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Here's How Some Diabetics Can Save their Money

Checking blood sugar at home may give people a sense of control over their disease — but may be unnecessary for many.

This article was first published in The Montreal Gazette.

Many diabetics check their blood sugar regularly at home. On the surface, this seems like a good idea since controlling your diabetes can prevent some of the worst complications of the disease — namely kidney failure, vision loss and even foot infections leading to amputations. But many diabetics may be checking their blood sugar unnecessarily and wasting a fair amount of money in the process.

Type 1 diabetics do need to check their blood sugar in order to adjust their insulin doses. In Type 1 diabetes the pancreas does not produce enough insulin to meet the body’s needs and this leads to a rise in blood sugar. For now, there is no real alternative to insulin treatment short of a pancreas transplant, which for obvious reasons is reserved only for very severe cases.

Type 2 diabetes is another matter altogether. In Type 2 diabetes, the problem is not insufficient insulin but rather insulin resistance. Giving patients more insulin to drive down blood sugar levels does work, but it does not address the underlying problem. Notwithstanding the inconvenience of having to inject yourself with insulin multiple times a day, and the unfortunate weight gain that tends to accompany its use, the main drawback of insulin therapy is the risk of hypoglycemia.

While most people worry about the consequences of hyperglycemia (high blood sugar), hypoglycemia (low blood sugar) can be just as dangerous. Taking too high a dose of insulin can drive your blood sugar into dangerous low levels, cause you to slip into a coma and ultimately die. But even non-fatal hypoglycemic episodes seem to portend a worse prognosis. Studies have shown that patients with frequent hypoglycemic episodes have worse outcomes than those who do not. The American Diabetes Associations puts the cutoff for hypoglycemia at a blood sugar under 4 mmol/L, although some have suggested that under 3.5 mmol/L is more appropriate.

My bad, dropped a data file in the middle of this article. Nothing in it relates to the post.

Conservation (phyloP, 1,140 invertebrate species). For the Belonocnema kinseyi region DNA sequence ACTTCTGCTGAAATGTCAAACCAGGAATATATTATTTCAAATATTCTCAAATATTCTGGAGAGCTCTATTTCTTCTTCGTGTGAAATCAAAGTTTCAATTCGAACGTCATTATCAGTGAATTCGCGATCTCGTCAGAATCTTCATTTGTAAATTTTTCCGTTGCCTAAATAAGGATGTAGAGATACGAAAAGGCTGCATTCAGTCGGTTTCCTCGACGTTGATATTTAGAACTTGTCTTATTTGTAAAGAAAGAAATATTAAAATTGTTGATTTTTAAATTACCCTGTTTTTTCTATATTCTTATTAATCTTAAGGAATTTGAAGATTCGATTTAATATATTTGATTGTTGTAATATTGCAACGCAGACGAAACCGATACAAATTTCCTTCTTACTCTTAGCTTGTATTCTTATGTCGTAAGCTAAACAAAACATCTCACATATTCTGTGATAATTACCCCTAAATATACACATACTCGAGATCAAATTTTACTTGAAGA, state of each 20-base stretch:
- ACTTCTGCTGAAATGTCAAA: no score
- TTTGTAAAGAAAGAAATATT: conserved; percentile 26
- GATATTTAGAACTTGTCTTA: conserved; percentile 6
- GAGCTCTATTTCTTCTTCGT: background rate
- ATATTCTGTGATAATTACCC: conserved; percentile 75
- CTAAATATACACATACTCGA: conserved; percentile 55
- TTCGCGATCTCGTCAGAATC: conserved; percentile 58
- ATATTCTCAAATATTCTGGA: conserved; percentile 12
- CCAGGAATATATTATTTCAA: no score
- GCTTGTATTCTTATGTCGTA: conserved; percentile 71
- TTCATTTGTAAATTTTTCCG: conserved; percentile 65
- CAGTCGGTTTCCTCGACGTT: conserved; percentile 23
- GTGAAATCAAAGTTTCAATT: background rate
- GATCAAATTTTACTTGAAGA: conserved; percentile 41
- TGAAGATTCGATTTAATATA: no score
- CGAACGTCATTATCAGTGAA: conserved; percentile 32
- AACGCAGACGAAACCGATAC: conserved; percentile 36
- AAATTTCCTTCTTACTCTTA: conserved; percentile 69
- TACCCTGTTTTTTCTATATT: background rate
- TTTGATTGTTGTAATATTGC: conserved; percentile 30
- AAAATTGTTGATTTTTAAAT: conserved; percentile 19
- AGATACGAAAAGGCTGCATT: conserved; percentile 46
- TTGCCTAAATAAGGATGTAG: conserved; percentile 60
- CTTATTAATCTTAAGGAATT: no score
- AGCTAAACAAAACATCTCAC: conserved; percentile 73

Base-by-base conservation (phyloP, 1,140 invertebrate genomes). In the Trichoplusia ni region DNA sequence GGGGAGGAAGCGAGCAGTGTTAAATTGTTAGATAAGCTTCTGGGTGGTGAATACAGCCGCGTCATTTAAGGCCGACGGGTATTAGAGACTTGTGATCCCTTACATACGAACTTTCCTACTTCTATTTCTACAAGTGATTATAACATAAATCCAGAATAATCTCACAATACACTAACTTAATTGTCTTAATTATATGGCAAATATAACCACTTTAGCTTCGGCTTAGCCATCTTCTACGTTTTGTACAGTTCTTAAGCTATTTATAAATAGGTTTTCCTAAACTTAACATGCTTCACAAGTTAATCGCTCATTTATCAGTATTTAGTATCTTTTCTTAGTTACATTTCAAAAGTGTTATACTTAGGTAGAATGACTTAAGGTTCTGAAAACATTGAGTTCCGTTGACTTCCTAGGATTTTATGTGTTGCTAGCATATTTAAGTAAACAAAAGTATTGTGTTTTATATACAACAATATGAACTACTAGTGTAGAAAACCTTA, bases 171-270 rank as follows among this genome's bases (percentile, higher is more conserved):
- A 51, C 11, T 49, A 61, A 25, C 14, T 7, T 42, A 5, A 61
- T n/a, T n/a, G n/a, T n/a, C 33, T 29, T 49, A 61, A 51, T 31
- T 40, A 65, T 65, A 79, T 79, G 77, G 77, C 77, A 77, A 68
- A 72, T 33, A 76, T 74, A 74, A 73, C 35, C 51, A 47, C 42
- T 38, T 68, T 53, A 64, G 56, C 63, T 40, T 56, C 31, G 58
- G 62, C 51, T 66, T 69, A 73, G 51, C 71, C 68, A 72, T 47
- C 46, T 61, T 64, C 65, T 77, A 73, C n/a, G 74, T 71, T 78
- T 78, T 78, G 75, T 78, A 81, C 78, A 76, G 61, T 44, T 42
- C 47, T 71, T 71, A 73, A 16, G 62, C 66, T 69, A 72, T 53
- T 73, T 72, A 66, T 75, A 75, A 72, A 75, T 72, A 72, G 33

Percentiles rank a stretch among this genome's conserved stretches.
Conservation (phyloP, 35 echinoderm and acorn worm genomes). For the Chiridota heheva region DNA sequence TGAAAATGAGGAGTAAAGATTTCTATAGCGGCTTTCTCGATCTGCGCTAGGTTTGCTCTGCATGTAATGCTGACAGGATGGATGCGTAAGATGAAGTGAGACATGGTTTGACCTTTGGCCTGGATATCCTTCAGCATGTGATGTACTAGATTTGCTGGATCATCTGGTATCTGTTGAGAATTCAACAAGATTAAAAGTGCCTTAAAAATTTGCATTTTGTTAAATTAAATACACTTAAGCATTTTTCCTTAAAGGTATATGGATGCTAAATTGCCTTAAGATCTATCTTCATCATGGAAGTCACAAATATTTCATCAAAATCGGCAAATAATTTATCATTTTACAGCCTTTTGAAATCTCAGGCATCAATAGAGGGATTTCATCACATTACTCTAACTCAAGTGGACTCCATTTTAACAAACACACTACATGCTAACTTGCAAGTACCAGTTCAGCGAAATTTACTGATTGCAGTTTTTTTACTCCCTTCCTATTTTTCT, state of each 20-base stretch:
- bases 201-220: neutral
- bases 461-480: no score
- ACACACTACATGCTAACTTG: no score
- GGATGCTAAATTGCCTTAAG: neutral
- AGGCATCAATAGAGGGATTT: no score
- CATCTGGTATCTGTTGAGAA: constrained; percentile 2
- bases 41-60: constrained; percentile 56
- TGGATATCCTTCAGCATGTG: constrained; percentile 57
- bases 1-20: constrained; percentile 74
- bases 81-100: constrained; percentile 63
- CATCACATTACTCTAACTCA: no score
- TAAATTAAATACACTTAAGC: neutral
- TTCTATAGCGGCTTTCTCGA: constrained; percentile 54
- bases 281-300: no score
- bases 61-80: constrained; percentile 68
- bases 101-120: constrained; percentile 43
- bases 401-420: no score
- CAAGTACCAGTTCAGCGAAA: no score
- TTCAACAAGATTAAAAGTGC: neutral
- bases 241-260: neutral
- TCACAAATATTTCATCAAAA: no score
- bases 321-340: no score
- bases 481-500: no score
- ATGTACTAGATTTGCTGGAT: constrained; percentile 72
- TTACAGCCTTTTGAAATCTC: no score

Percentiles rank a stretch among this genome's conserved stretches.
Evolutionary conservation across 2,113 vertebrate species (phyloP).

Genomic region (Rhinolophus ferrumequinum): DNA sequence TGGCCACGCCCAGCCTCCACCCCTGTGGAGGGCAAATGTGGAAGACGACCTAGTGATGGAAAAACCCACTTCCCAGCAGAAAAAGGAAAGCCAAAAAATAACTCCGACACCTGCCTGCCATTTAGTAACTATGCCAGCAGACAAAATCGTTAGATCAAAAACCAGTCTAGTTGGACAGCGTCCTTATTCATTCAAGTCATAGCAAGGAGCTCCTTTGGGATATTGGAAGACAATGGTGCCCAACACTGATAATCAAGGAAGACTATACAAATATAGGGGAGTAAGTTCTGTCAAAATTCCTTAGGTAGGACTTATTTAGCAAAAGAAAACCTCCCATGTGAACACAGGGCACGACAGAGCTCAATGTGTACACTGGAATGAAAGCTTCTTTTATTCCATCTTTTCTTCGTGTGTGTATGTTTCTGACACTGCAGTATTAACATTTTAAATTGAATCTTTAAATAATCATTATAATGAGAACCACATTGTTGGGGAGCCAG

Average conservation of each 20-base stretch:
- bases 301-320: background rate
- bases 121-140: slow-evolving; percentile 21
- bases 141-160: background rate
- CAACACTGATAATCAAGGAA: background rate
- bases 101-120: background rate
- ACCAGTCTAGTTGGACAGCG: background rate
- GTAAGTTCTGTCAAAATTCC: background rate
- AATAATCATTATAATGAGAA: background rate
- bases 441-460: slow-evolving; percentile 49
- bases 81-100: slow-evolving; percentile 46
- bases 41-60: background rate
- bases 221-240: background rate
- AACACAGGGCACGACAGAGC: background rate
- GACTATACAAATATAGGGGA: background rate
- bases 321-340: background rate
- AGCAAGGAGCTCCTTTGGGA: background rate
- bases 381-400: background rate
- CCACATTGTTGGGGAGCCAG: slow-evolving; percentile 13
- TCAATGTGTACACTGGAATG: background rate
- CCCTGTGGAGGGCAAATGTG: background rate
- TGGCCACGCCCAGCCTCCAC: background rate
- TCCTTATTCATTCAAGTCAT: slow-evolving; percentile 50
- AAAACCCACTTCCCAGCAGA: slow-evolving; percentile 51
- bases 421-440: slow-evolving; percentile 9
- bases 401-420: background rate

Regardless, the risk of hypoglycemia with insulin therapy has been largely responsible for the push to rely more on medications rather than insulin to treat Type 2 diabetes. Metformin is generally seen as the first line medication given its long track record, good effectiveness and low cost. More important, it does not cause hypoglycemia.

Sulfonylureas were another class of medication that were commonly used before but have gradually fallen out of favour because of the hypoglycemia risk.

In the days when insulin and sulfonylureas were commonly prescribed, there was a good argument to be made for keeping tabs on your blood sugar at home since a quick glass of juice could avoid a hypoglycemic episode. But as medical therapy has gradually moved away from these therapies, the value of home glucose testing has also diminished. In fact, most physicians now rely mostly on a blood test called Hemoglobin A1C, which gives a more reliable three-month average of your blood sugar control.

The problem with home glucose monitoring is that the information is not necessarily useful for gauging the effectiveness of diabetes control. It is also costly because while the machines themselves are cheap and often given away for free, the single-use strips are not. At about a dollar per strip, the economic impact adds up over time. Also, in patients not taking insulin it is unclear if home monitoring has any benefit. Recently Choosing Wisely recommended against home glucose testing in Type 2 diabetics unless they are taking insulin or medications that cause hypoglycemia.

While checking blood sugar at home could give people a sense of control over their disease, changes in how we treat and monitor diabetes may have made these devices unnecessary for many. And at a time when everything is becoming more expensive this may be one way to save your money.


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